Shakir last week slammed Israel as an oppressor and decried its efforts to remain a Jewish state for the Jewish people, according to a partial transcript of his remarks obtained by the Free Beacon. Israel’s status as a Jewish state constitutes "intent by those that commit the crimes to maintain the domination by that dominant group over the marginalized group," according to Shakir.
Through his work with HRW, Shakir said he has determined "that Israeli authorities have pursued a policy or intent to maintain the domination by Jewish Israelis over Palestinians." HRW did not respond to a Free Beacon request for comment on the allegations made by Shakir at the event.
The event drew widespread condemnation by pro-Israel groups and is just one recent example of a vast campus movement that seeks to delegitimize Israel and marginalize Jewish, pro-Israel students.
"First, White & Case provided legal cover to Morningstar, who are alleged to have engaged in a BDS campaign against Israel, and now they were sponsoring an event with notorious BDS and anti-Israel activist, Omar Shakir of HRW, so he could perpetuate the anti-Semitic lie that Israel is committing 'apartheid,'" Arsen Ostrovsky, an international human rights attorney and CEO of the International Legal Forum, told the Free Beacon. "What next, an event sponsoring Kanye West? Clients of White & Case really ought to be asking does the firm have an anti-Israel bias?"
White & Case has a checkered history with the Jewish people. It reportedly relegated Jewish employees to small back offices in the early 1930s, when it was common for elite American law firms to discriminate against Jewish employees. Milton S. Gould, a prominent Jewish attorney, claimed in 1994 that when he worked for White & Case in the early 1930s "he was sent to a small back office informally set aside for Jewish lawyers," according to a 1994 New York Times article. The firm also did not formally establish contact with Israel until 1993, according to Bloomberg Business News.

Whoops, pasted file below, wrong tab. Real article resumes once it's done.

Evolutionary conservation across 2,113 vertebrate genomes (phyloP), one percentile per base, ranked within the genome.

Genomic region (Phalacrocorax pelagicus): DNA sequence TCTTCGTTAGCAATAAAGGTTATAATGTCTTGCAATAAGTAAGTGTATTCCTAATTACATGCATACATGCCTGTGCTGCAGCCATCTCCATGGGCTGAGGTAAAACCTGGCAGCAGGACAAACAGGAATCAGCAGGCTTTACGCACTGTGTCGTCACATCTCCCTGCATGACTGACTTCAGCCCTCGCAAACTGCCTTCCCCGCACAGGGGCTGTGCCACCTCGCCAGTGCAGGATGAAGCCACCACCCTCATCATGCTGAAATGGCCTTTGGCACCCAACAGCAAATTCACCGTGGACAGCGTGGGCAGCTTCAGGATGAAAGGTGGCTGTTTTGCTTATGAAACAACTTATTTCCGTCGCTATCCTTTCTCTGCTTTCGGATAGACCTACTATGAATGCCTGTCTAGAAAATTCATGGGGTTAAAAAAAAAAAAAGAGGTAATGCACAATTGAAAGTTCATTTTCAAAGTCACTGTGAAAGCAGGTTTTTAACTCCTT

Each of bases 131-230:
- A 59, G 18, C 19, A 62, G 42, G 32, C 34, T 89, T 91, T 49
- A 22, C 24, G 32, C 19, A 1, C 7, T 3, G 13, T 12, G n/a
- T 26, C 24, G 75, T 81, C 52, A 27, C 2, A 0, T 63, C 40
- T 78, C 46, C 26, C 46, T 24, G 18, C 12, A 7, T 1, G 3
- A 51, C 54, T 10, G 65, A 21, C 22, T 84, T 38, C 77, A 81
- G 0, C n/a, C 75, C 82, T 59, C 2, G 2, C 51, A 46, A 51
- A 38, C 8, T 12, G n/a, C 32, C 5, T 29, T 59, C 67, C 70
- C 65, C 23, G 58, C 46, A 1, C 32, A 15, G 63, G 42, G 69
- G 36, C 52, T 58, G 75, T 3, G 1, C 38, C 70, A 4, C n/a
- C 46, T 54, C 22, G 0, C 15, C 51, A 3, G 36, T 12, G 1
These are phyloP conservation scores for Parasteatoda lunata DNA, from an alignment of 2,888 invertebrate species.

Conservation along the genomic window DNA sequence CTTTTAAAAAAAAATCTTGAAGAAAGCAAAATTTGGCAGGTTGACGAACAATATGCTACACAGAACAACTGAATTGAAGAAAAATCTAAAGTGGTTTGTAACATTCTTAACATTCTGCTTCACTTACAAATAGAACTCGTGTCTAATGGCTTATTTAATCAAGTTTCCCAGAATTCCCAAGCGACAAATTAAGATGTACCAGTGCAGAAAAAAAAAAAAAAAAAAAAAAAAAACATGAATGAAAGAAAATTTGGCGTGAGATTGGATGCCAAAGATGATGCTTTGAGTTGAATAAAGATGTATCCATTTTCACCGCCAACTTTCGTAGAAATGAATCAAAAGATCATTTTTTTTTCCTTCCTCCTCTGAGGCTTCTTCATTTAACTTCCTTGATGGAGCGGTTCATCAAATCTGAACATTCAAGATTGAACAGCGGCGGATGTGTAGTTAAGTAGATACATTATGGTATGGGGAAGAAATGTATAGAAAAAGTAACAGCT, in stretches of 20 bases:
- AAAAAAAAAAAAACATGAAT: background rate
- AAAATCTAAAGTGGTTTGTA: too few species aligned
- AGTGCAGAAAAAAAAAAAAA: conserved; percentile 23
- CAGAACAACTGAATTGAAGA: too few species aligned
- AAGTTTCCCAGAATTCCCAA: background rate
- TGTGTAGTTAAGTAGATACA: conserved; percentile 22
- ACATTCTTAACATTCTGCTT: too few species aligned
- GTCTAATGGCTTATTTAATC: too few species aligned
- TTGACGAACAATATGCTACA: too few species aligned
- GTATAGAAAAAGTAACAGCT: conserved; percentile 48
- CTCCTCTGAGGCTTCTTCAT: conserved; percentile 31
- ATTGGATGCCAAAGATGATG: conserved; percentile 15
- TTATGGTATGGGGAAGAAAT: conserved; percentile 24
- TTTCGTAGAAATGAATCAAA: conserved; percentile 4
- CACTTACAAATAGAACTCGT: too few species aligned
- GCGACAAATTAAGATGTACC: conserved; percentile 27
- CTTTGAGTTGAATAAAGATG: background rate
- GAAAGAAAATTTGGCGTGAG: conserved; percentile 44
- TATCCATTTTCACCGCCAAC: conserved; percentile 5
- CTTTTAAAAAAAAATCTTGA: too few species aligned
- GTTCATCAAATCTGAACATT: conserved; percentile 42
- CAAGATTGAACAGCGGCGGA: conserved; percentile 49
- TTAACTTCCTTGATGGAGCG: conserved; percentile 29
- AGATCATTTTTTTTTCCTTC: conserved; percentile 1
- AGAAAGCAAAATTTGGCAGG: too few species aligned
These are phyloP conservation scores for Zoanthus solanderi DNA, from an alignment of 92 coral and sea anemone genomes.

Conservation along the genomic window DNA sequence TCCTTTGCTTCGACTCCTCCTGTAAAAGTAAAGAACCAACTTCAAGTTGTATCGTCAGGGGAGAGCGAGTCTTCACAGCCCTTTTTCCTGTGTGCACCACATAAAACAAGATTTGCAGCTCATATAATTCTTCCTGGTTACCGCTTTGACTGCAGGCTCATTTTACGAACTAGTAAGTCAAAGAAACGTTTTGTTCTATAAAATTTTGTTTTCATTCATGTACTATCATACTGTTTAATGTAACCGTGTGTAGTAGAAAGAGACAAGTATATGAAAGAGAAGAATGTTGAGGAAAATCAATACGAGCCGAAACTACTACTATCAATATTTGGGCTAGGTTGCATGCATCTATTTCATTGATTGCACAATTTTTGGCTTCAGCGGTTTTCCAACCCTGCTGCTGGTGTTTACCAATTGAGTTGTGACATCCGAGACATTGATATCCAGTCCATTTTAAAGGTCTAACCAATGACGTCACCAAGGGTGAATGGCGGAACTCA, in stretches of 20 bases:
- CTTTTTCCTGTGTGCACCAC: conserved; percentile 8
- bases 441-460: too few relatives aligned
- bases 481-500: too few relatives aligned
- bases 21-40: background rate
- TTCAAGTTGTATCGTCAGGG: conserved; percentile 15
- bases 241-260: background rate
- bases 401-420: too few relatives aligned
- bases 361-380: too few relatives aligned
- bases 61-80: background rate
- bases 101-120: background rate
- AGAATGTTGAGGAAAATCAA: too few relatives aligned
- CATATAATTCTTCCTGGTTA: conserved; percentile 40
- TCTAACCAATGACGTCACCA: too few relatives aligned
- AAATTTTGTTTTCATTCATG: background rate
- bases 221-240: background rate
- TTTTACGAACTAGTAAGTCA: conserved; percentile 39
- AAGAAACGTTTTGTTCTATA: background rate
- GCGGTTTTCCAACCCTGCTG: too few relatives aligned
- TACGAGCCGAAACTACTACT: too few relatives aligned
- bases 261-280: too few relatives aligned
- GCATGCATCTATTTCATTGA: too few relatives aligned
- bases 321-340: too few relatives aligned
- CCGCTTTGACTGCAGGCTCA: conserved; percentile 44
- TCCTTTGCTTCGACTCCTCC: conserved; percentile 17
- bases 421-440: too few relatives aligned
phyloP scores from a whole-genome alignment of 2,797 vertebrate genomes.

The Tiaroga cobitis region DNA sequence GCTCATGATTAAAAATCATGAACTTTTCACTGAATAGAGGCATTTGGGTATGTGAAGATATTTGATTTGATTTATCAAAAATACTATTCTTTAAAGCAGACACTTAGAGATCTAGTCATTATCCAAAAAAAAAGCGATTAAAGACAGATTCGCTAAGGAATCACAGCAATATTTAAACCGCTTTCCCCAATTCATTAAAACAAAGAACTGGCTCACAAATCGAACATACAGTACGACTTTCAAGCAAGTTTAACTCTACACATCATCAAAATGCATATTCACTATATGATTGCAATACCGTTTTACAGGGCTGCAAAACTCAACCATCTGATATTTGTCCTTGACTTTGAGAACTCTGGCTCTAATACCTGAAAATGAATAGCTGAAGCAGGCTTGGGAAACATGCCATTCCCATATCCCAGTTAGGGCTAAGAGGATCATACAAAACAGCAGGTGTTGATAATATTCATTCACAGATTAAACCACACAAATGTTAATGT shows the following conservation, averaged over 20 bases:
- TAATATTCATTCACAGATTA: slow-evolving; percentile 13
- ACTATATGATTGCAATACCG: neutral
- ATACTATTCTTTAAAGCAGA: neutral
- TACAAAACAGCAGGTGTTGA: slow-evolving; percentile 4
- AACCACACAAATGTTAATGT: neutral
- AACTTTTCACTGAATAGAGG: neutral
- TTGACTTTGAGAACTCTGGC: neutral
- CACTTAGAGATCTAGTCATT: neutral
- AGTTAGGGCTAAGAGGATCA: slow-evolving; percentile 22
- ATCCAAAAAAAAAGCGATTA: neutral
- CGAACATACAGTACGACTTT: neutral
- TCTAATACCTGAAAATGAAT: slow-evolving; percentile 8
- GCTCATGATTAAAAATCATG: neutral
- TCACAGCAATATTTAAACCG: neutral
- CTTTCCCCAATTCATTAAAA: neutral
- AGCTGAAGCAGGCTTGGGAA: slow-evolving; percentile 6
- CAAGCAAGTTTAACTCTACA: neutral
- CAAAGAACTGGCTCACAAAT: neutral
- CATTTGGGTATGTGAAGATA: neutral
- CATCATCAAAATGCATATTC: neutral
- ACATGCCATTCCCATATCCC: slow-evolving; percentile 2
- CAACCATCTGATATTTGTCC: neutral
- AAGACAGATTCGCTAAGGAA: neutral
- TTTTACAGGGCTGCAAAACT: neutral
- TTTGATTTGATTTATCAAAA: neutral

White & Case also has represented foreign governments seeking to shield themselves from lawsuits brought by Holocaust survivors. In 1999, the law firm represented the Polish government in a suit filed by Holocaust victims and their descendants seeking the return of property seized by the Nazis. That case was ultimately dismissed from U.S. courts. It also represented in 2012 the German national railway, which was lobbying against legislation that would have allowed Holocaust survivors who were transported to extermination camps to sue these railways in U.S. courts.
In addition to this work, the firm has worked with Israel’s foes, including the Palestinian Authority and Arab nations historically hostile to the Jewish state.
Published under: Anti-Semitism , BDS , Israel , Palestine , University of Chicago